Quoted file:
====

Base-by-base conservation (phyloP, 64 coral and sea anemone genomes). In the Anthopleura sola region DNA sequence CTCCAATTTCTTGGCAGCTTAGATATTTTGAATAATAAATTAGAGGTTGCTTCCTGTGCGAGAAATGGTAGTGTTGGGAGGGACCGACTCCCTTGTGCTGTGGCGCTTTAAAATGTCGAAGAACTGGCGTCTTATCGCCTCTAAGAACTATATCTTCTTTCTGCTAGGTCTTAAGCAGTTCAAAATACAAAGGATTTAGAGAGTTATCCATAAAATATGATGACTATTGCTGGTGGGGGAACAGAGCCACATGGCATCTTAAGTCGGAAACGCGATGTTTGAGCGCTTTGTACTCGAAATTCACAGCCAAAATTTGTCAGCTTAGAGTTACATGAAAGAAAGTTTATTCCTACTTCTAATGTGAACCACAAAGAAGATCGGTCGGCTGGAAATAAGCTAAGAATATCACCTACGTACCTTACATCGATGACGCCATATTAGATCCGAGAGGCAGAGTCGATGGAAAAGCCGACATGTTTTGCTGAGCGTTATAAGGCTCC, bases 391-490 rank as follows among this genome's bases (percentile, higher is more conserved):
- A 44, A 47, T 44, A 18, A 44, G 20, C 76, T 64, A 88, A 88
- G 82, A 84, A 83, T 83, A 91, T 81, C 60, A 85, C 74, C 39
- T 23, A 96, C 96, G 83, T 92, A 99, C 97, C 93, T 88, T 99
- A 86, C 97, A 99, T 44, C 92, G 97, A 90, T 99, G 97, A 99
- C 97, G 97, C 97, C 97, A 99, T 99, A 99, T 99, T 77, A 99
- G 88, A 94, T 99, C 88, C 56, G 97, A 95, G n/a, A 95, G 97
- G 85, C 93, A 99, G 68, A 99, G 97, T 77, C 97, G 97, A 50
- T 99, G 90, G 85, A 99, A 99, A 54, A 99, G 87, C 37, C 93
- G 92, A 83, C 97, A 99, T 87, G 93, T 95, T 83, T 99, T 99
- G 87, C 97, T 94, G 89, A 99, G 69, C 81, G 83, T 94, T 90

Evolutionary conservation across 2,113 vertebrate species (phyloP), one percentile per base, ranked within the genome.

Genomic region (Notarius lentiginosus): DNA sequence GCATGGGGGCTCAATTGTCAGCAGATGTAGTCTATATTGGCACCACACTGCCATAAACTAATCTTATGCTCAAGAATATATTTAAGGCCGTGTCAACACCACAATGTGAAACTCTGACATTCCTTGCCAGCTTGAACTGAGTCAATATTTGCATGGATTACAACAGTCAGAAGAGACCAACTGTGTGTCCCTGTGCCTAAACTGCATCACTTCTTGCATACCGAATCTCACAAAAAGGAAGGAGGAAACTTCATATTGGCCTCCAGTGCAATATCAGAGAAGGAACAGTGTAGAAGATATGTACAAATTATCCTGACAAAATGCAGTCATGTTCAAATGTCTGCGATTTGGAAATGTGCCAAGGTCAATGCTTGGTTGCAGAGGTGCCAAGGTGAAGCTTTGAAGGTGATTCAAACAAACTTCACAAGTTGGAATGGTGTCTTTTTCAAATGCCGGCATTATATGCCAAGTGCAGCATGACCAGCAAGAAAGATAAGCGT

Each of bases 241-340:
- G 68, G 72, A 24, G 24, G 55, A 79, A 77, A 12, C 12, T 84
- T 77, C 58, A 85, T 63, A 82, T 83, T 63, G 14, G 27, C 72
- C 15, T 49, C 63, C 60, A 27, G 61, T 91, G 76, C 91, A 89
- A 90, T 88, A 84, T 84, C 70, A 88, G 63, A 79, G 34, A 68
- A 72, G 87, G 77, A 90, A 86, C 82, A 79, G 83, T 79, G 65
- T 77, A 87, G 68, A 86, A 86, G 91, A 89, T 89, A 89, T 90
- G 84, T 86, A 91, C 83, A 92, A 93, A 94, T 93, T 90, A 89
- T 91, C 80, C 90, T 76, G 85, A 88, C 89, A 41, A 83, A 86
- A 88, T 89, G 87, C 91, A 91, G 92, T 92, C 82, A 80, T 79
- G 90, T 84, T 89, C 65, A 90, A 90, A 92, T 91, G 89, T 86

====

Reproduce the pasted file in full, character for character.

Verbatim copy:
Base-by-base conservation (phyloP, 64 coral and sea anemone genomes). In the Anthopleura sola region DNA sequence CTCCAATTTCTTGGCAGCTTAGATATTTTGAATAATAAATTAGAGGTTGCTTCCTGTGCGAGAAATGGTAGTGTTGGGAGGGACCGACTCCCTTGTGCTGTGGCGCTTTAAAATGTCGAAGAACTGGCGTCTTATCGCCTCTAAGAACTATATCTTCTTTCTGCTAGGTCTTAAGCAGTTCAAAATACAAAGGATTTAGAGAGTTATCCATAAAATATGATGACTATTGCTGGTGGGGGAACAGAGCCACATGGCATCTTAAGTCGGAAACGCGATGTTTGAGCGCTTTGTACTCGAAATTCACAGCCAAAATTTGTCAGCTTAGAGTTACATGAAAGAAAGTTTATTCCTACTTCTAATGTGAACCACAAAGAAGATCGGTCGGCTGGAAATAAGCTAAGAATATCACCTACGTACCTTACATCGATGACGCCATATTAGATCCGAGAGGCAGAGTCGATGGAAAAGCCGACATGTTTTGCTGAGCGTTATAAGGCTCC, bases 391-490 rank as follows among this genome's bases (percentile, higher is more conserved):
- A 44, A 47, T 44, A 18, A 44, G 20, C 76, T 64, A 88, A 88
- G 82, A 84, A 83, T 83, A 91, T 81, C 60, A 85, C 74, C 39
- T 23, A 96, C 96, G 83, T 92, A 99, C 97, C 93, T 88, T 99
- A 86, C 97, A 99, T 44, C 92, G 97, A 90, T 99, G 97, A 99
- C 97, G 97, C 97, C 97, A 99, T 99, A 99, T 99, T 77, A 99
- G 88, A 94, T 99, C 88, C 56, G 97, A 95, G n/a, A 95, G 97
- G 85, C 93, A 99, G 68, A 99, G 97, T 77, C 97, G 97, A 50
- T 99, G 90, G 85, A 99, A 99, A 54, A 99, G 87, C 37, C 93
- G 92, A 83, C 97, A 99, T 87, G 93, T 95, T 83, T 99, T 99
- G 87, C 97, T 94, G 89, A 99, G 69, C 81, G 83, T 94, T 90

Evolutionary conservation across 2,113 vertebrate species (phyloP), one percentile per base, ranked within the genome.

Genomic region (Notarius lentiginosus): DNA sequence GCATGGGGGCTCAATTGTCAGCAGATGTAGTCTATATTGGCACCACACTGCCATAAACTAATCTTATGCTCAAGAATATATTTAAGGCCGTGTCAACACCACAATGTGAAACTCTGACATTCCTTGCCAGCTTGAACTGAGTCAATATTTGCATGGATTACAACAGTCAGAAGAGACCAACTGTGTGTCCCTGTGCCTAAACTGCATCACTTCTTGCATACCGAATCTCACAAAAAGGAAGGAGGAAACTTCATATTGGCCTCCAGTGCAATATCAGAGAAGGAACAGTGTAGAAGATATGTACAAATTATCCTGACAAAATGCAGTCATGTTCAAATGTCTGCGATTTGGAAATGTGCCAAGGTCAATGCTTGGTTGCAGAGGTGCCAAGGTGAAGCTTTGAAGGTGATTCAAACAAACTTCACAAGTTGGAATGGTGTCTTTTTCAAATGCCGGCATTATATGCCAAGTGCAGCATGACCAGCAAGAAAGATAAGCGT

Each of bases 241-340:
- G 68, G 72, A 24, G 24, G 55, A 79, A 77, A 12, C 12, T 84
- T 77, C 58, A 85, T 63, A 82, T 83, T 63, G 14, G 27, C 72
- C 15, T 49, C 63, C 60, A 27, G 61, T 91, G 76, C 91, A 89
- A 90, T 88, A 84, T 84, C 70, A 88, G 63, A 79, G 34, A 68
- A 72, G 87, G 77, A 90, A 86, C 82, A 79, G 83, T 79, G 65
- T 77, A 87, G 68, A 86, A 86, G 91, A 89, T 89, A 89, T 90
- G 84, T 86, A 91, C 83, A 92, A 93, A 94, T 93, T 90, A 89
- T 91, C 80, C 90, T 76, G 85, A 88, C 89, A 41, A 83, A 86
- A 88, T 89, G 87, C 91, A 91, G 92, T 92, C 82, A 80, T 79
- G 90, T 84, T 89, C 65, A 90, A 90, A 92, T 91, G 89, T 86